Ed. Note: we had a chance to chat with Rich Edwards of Repairly, a very cool Techstars startup based in the UK. Read on! :)
How did you come up with the idea for Repairly? What was the inspiration?
Both myself and CEO Fraser Williams have had experience in similar business models before. We saw that there was a huge problem in this industry.
When you break your technology, there’s a confusing amount of options. From slow manufacturers to untrustworthy high street shops, there’s no one company that you can turn to if you need to get something fixed. Technology has progressed at such a fast rate that the repair and support side of it has been left in the 90’s. Repairly is here to support people.
In just one sentence , what is your company? What do you do?
We do two-hour on demand technology repair.
What do you love the most about running a startup?
I love that we’re creating our own little world. Myself and Fraser get to hire people that we love to work with and surround ourselves with amazing people each day. That is a huge part of it. The sense of creating something from nothing is really powerful and delighting people on a large scale makes me feel all warm and fuzzy.
What is the hardest of most surprising part about running a startup?
One challenge I have faced has been creating balance in my life as a whole. It’s easy to want to just spend every waking hour on the business. However, sooner or later I end up burning out. I realised I hadn’t seen my friends for ages, exercise had been forgotten and my hobbies were long gone. This made me unproductive and generally just a bit unhappy. Scheduling in time for exercise or seeing friends has been important to keep my output consistent, rather than peaks and troughs.
Do you have any success stories, (big or small) you would like to share?
Sure, I have one that springs to mind. It’s perhaps small and humble but for me it’s very meaningful. It’s one that I tell to every new recruit. It's the story about a time we made a customer cry. This might sound weird, but let me explain. It was in Repairly’s early days when we were just starting out. Myself and Fraser were still going out and collecting phones. Fraser had just collected a phone from one of our customers, they’d had a little chat and Fraser had found out she was starting a garden. We sent her some seeds in the post as a ‘thank you’ for trusting in our service. Next thing you know, we have a warming email from her telling us how she was weeping over her keyboard because it was such a kind gesture.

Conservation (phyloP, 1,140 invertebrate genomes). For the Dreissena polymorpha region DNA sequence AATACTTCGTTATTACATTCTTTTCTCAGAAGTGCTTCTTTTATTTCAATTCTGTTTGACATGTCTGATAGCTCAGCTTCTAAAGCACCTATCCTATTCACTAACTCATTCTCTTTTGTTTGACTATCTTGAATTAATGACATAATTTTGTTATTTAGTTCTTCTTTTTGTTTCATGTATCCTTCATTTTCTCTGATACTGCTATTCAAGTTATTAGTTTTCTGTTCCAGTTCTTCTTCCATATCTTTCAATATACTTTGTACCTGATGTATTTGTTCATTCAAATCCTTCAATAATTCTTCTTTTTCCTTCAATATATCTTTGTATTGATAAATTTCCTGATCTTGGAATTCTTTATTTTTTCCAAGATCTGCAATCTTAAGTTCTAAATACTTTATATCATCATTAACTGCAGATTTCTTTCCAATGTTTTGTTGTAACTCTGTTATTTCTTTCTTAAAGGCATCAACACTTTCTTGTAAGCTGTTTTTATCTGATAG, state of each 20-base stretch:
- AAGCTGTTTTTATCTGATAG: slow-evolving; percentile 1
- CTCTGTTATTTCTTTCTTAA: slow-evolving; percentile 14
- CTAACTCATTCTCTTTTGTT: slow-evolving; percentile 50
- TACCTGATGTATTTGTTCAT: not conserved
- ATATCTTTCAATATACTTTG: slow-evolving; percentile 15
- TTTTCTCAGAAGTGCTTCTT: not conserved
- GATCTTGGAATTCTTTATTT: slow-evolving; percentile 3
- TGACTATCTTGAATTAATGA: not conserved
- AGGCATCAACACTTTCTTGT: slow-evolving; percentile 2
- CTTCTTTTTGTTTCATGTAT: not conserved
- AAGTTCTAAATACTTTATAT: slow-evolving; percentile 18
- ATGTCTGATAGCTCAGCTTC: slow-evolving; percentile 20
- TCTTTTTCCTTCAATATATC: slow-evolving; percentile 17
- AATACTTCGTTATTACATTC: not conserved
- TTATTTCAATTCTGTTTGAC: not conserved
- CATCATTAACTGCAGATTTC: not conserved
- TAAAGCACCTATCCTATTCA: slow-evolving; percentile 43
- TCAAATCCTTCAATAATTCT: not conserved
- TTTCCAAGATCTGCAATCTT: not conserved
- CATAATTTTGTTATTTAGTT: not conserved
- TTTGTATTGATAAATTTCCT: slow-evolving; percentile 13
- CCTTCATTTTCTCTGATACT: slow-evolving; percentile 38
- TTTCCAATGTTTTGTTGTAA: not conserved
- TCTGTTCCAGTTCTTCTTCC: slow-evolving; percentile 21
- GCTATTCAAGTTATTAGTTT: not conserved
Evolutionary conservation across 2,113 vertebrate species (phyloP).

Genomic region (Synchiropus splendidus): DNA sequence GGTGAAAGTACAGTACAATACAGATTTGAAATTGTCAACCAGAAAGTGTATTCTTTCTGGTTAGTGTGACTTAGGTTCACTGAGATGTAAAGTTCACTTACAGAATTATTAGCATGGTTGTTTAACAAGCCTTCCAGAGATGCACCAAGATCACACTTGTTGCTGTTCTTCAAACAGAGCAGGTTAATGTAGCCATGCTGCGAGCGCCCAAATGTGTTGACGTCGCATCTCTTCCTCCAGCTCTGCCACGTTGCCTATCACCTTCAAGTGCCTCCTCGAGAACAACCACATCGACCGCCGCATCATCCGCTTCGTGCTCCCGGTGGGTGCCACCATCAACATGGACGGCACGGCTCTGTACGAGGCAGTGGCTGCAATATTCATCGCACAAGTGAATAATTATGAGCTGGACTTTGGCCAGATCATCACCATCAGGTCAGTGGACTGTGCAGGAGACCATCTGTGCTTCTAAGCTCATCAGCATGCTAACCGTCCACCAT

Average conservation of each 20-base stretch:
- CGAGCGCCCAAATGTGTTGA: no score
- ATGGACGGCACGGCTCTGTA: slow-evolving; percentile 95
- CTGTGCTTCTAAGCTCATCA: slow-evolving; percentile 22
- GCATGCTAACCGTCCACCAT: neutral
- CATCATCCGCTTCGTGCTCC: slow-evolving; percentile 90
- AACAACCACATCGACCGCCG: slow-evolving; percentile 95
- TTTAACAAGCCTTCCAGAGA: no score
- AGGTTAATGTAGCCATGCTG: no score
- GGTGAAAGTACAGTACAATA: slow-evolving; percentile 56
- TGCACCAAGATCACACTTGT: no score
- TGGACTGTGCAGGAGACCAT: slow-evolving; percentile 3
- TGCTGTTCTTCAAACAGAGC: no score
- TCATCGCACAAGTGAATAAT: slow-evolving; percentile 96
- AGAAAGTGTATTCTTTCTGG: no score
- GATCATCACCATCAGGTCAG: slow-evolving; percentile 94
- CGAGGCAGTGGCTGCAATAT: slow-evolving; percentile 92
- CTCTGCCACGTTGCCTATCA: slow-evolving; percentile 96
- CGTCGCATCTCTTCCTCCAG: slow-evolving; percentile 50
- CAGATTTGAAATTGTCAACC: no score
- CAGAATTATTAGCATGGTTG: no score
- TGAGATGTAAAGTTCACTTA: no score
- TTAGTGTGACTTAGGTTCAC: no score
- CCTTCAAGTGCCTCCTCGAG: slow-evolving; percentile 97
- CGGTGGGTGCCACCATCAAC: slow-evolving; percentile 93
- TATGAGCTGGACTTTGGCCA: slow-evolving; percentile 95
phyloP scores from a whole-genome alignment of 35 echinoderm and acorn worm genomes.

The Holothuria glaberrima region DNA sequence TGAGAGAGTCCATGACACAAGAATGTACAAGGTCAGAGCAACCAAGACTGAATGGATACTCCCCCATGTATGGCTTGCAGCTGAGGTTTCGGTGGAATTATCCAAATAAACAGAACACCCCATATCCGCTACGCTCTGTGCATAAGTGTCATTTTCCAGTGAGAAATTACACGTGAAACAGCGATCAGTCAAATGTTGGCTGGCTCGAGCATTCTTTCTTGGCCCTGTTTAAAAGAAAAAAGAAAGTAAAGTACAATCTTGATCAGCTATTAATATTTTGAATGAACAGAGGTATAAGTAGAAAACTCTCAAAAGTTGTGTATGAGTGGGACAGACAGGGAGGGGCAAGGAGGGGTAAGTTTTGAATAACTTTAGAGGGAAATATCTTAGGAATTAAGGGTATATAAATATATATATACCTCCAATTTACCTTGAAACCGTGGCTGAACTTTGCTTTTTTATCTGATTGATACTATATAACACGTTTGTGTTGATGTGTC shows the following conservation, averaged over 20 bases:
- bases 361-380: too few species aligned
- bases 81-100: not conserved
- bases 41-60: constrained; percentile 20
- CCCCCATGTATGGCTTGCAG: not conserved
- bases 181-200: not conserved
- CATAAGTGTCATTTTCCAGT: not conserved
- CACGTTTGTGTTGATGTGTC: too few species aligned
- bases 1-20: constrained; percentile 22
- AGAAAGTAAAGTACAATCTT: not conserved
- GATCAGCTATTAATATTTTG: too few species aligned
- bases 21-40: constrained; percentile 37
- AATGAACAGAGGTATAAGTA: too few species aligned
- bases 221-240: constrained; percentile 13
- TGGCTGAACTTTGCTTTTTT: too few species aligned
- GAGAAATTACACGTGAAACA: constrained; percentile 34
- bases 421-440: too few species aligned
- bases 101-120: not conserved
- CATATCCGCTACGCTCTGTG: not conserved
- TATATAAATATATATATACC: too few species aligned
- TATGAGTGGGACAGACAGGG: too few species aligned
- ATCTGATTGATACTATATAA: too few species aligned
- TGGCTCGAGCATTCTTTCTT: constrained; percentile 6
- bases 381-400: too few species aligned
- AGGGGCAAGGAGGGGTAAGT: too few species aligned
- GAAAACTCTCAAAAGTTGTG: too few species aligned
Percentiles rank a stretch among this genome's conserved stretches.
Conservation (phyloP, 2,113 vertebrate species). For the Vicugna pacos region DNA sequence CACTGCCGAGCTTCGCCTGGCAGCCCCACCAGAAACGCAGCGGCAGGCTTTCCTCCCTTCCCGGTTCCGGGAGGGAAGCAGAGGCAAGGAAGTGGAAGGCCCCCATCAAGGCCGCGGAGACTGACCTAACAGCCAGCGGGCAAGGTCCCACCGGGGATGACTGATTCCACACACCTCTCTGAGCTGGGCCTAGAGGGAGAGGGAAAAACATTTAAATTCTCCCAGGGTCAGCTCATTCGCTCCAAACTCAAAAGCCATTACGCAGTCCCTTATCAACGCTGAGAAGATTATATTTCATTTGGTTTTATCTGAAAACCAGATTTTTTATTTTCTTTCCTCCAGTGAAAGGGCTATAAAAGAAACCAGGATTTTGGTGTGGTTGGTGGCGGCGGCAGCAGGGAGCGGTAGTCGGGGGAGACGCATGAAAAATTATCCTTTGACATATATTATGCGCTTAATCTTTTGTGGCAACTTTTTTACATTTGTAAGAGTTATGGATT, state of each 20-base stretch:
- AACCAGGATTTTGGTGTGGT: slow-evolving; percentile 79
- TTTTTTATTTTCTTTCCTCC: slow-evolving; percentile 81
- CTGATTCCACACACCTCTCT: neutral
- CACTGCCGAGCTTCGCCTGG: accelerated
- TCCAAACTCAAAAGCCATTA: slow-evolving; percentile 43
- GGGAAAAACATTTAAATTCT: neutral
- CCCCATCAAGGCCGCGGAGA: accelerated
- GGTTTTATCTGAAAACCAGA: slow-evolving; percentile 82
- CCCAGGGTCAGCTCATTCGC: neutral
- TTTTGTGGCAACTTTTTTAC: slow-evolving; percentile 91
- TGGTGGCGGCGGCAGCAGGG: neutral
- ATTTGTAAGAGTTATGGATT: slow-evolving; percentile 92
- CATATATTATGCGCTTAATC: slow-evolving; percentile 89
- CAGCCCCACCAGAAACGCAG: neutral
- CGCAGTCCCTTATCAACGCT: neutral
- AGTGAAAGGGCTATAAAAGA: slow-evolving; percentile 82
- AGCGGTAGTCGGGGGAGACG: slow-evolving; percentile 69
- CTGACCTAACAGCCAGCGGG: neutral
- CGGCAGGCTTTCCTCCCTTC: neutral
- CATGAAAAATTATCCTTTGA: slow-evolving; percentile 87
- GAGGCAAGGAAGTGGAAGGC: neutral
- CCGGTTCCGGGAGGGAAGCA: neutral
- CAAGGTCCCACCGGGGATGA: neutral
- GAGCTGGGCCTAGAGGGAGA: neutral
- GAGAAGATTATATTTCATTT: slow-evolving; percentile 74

I think such personal and exceptional service is so rare these days that it’s easy to stand out. As companies we have this amazing power to touch people’s lives in a meaningful way. That’s why we’re so obsessed about turning what is a very negative experience (of someone’s broken phone) into a positive one.
How, if in any way, had Foundersuite helped your company?
Foundersuite has been *really* useful. We started out by raising our seed round using a GoogleDoc. That soon got out of hand. Foundersuite has been fundamental to getting us organised. Using Foundersuite has helped coordination between both me and Fraser. At any time we know who is speaking to which investor, what the progress is and what the next steps are.
I like being able to see the tasks I have to next take with an investor as well as being able to have clear visibility on where our efforts needed to be focused. For example, if we didn’t have many investors near the top/middle of the funnel then we knew that we to get some more top funnel leads.
Finally, what is your best tip, hack, or piece of advice for entrepreneurs?
Here’s one that is probably quite relevant for readers of this fine blog. Even when you think you’ve closed the round, act as if you haven’t. Once you’ve got a strong lead that you think is going to close the round, they could still pull out at any point. The money isn’t in the bank, until it is in the bank.
We’ve fallen for this trap. We thought we’d done it, so relaxed a bit, the investor pulled out and we were back to the drawing board. It was stressful because we had just wasted a load of time, money was getting low and now we had to almost start from scratch again. Just keep raising until you’ve finished the round. The worst case is that you have too many investors wanting to be part of your company, and that really isn’t a bad problem to have.